High Level Science Products (HLSPs) are community-contributed data products that complement or supplement a MAST-supported mission. These can include images, spectra, light curves, catalogs, maps, and simulations. They might utilize follow-up observations from other telescopes, or data from MAST missions processed in a unique way. MAST currently hosts more than 120 HLSPs, and the collection is constantly growing.
The collections of detrended K2 light curves hosted on MAST have proven to be especially popular products. In these datasets, the systematic errors caused by spacecraft pointing drift have been corrected using a number of different techniques. As of this writing, five different teams have provided their detrended K2 light curves and associated data products: K2SFF, K2VARCAT, POLAR, K2SC, and EVEREST, while several others are in preparation. One question we have had at MAST is how the usage of these data products compares with mission-provided light curves. We found that these HLSPs are downloaded more than the K2 mission products, after accounting for different sizes of the light curve files.
We were also curious if this was the result of a few users downloading lots of these data products, but it turns out there are often more unique IP addresses (i.e., archive users) accessing the K2 HLSP light curves than the mission-produced ones too.
The final statistic we looked at was the total number of files being downloaded (rather than the total size) per month, and once again, the K2 HLSP usage is larger than the mission-produced usage.
While we are not making the individual results public at this time, it also turns out that some of these K2 HLSPs are out-performing the mission-produced light curves by themselves. These datasets provide a very good example of how contributing an HLSP to the MAST repository can increase the impact of your research.
Any questions or comments on these statistics may be directed to email@example.com. Or, if you are interested in developing a new HLSP with MAST we would be happy to discuss the possibilities!
A recent update to the CALACS data calibration pipeline has made a number of improvements to the handling of Advanced Camera for Surveys data. ACS users are encouraged to reprocess data using the new updates.
The 2017.2A quick fix saw some major updates to the data calibration pipeline CALACS that will affect all Advanced Camera for Surveys (ACS) data going back to the initial ACS installation. This new version of CALACS (version 9.2.0) contains many improvements to make the data as accurate as possible. Some of the major highlights include:
A new sink pixel flagging algorithm and new type of reference file that flags weak charge traps in ACS/WFC data (see ACS ISR 2017-01) similar to what WFC3/UVIS is currently performing except that the charge traps are recalculated each anneal for ACS.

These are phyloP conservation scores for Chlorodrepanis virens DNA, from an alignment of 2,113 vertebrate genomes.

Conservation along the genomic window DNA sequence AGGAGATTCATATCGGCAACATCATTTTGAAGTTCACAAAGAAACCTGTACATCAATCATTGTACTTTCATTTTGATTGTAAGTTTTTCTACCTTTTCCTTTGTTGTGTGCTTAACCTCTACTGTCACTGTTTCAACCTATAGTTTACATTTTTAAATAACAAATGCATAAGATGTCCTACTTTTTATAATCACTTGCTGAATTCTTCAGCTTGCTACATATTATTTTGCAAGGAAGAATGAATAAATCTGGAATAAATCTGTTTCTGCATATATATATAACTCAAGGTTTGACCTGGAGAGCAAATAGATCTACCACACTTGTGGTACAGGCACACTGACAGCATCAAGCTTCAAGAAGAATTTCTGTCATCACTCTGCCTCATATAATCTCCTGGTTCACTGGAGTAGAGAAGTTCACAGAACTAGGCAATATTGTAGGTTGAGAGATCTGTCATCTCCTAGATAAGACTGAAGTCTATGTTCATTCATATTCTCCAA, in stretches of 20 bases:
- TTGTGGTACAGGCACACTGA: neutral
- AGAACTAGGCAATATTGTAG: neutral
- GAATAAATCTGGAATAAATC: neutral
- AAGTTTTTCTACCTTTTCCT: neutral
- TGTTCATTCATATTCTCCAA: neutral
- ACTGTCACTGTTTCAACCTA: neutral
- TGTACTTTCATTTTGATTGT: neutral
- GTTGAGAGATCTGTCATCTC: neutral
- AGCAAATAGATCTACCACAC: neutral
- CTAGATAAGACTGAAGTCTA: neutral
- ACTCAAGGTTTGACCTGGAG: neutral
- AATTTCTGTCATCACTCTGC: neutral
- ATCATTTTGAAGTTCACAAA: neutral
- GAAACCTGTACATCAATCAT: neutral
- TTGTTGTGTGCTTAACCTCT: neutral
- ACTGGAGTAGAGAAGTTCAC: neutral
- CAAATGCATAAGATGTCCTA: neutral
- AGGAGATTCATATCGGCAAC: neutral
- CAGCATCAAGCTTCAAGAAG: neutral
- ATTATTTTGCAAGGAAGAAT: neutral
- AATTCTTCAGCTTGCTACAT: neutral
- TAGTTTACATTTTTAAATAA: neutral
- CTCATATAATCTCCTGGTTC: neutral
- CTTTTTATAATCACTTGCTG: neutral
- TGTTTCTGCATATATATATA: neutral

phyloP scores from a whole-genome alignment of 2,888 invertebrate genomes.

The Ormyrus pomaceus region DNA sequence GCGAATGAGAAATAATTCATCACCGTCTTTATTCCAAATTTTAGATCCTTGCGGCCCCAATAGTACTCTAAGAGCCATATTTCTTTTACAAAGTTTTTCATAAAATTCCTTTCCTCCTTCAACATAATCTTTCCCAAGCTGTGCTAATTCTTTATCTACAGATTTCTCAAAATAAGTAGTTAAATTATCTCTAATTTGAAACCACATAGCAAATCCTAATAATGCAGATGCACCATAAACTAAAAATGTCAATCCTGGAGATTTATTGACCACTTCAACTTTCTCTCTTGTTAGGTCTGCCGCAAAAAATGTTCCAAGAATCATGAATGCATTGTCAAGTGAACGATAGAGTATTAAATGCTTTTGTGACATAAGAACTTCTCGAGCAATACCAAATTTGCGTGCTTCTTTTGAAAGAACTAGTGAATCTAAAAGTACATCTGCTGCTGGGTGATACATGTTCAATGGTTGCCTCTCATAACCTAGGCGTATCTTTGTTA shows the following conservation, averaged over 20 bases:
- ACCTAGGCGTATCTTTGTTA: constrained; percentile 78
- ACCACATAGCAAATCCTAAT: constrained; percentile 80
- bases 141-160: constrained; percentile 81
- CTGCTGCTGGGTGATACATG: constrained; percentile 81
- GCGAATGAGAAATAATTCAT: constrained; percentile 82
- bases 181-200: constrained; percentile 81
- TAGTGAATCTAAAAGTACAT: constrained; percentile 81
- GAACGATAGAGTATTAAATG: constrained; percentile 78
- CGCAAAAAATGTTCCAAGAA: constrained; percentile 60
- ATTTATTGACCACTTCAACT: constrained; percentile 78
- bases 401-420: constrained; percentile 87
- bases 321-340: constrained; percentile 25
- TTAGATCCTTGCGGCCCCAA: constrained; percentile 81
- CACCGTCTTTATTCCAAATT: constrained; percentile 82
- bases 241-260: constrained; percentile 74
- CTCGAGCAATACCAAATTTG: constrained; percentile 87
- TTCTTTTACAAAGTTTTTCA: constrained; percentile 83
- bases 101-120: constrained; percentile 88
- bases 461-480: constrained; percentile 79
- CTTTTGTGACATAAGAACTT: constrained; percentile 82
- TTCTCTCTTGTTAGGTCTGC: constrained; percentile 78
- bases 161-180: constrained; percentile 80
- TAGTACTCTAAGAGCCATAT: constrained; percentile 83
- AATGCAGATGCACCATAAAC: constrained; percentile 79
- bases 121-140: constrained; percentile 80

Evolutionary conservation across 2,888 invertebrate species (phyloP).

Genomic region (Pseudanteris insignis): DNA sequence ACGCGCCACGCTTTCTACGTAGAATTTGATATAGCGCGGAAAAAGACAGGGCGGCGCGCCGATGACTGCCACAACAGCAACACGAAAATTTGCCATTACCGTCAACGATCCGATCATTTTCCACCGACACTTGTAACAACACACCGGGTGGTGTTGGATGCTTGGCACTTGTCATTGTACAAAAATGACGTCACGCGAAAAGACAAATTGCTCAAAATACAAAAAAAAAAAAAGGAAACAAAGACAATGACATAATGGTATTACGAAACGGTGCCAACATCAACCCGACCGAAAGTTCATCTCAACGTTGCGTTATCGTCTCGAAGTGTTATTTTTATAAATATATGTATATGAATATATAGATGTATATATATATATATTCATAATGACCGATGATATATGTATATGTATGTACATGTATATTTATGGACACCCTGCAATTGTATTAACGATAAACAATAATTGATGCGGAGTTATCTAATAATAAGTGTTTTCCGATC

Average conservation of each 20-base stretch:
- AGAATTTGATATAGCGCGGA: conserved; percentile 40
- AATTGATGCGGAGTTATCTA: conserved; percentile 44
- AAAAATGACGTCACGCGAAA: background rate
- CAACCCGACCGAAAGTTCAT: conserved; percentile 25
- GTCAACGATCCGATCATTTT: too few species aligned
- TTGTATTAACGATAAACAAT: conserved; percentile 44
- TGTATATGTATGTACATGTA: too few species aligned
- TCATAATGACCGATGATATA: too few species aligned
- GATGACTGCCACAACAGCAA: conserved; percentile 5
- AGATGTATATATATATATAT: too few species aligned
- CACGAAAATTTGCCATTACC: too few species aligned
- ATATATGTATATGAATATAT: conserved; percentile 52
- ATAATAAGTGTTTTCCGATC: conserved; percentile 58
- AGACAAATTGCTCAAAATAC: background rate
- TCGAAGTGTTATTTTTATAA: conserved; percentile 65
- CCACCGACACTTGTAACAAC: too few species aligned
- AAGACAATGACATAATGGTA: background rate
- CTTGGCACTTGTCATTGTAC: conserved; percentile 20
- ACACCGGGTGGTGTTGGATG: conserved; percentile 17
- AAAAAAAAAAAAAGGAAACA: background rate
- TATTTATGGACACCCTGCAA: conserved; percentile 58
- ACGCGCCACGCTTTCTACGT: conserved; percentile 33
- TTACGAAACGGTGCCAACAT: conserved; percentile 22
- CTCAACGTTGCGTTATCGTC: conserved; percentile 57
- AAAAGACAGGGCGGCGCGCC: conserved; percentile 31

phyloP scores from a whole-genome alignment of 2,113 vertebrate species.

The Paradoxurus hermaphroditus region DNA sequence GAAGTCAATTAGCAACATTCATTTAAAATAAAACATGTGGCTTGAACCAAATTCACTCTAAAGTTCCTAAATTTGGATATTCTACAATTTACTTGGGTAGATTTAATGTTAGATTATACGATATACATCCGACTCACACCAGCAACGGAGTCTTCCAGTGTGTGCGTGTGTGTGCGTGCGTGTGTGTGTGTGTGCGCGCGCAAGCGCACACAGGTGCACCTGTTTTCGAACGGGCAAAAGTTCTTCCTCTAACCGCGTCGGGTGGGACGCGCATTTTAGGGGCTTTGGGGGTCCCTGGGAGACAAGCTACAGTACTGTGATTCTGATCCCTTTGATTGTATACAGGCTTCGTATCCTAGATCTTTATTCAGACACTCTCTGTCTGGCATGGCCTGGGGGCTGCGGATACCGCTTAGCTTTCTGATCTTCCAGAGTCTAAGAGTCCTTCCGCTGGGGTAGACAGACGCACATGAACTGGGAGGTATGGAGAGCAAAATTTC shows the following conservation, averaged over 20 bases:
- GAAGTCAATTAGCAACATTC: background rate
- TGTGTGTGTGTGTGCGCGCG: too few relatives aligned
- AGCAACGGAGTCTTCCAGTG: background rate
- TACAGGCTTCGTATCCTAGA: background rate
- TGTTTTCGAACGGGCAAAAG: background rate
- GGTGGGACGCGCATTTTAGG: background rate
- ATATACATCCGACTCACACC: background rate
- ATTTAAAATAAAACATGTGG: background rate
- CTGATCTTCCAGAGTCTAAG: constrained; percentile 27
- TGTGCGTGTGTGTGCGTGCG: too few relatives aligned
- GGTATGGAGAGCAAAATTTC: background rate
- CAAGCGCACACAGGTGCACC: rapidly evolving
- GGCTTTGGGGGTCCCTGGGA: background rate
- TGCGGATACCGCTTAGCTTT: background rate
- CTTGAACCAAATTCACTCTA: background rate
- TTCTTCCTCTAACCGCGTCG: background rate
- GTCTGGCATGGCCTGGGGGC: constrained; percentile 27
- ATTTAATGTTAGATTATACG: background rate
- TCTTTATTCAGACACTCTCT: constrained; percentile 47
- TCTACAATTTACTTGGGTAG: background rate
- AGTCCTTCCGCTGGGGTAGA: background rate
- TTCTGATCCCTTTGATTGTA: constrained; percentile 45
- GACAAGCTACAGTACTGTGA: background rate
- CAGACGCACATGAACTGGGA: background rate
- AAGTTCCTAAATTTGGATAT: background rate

A new pixel-based Charge Transfer Efficiency (CTE) correction for the Wide Field Channel (WFC) detector which now more accurately models CTE losses in WFC (ACS ISR 2017-07 coming soon!). This includes new code to look at each pixel individually as well as a new time-dependent model.
The ACS team studied all of the hot pixels in WFC dark images to perform a stability analysis, which discovered that almost all hot pixels are stable to within their Poisson variance and thus could be trusted for most science (see ACS ISR 2017-05). New darks will use Data Quality bit 32 to flag instability of an individual pixel which will be propagated into science data.
And finally, an enhanced Bias level correction that now correctly calculates the bias level for amplifier B and D subarrays. This new process now uses a reference file to identify and trim the overscan regions.
New and Updated High-Level Science Products Available from MAST
The MAST team has recently released a number of updated high-level science products on topics from solar system to galaxy cluster science. Read more about these programs and how to access their data products from MAST.
We are happy to announce there have been a number of recent updates and additions to various High-Level Science Products (HLSPs) hosted on MAST, which are now available to the astronomical community. These include:
Update:MUSCLES Treasury Survey - The Measurements of the UV Spectral Characteristics of Low Mass Exoplanetary Systems (MUSCLES) team added a high-resolution synthetic spectrum of GJ 832 (M2 V) ranging from X-rays to the infrared (Fontenla et al. 2016).
This newsletter is a MAST publication produced by Jonathan Hargis, Peter Forshay, and Randy Thompson, on behalf of the entire MAST staff, who welcome your comments and suggestions.
The Mikulski Archive for Space Telescopes (MAST) is a NASA funded project to support and provide to the astronomical community a variety of astronomical data archives, with the primary focus on scientifically related data sets in the optical, ultraviolet, and near-infrared parts of the spectrum. MAST is located at the Space Telescope Science Institute (STScI).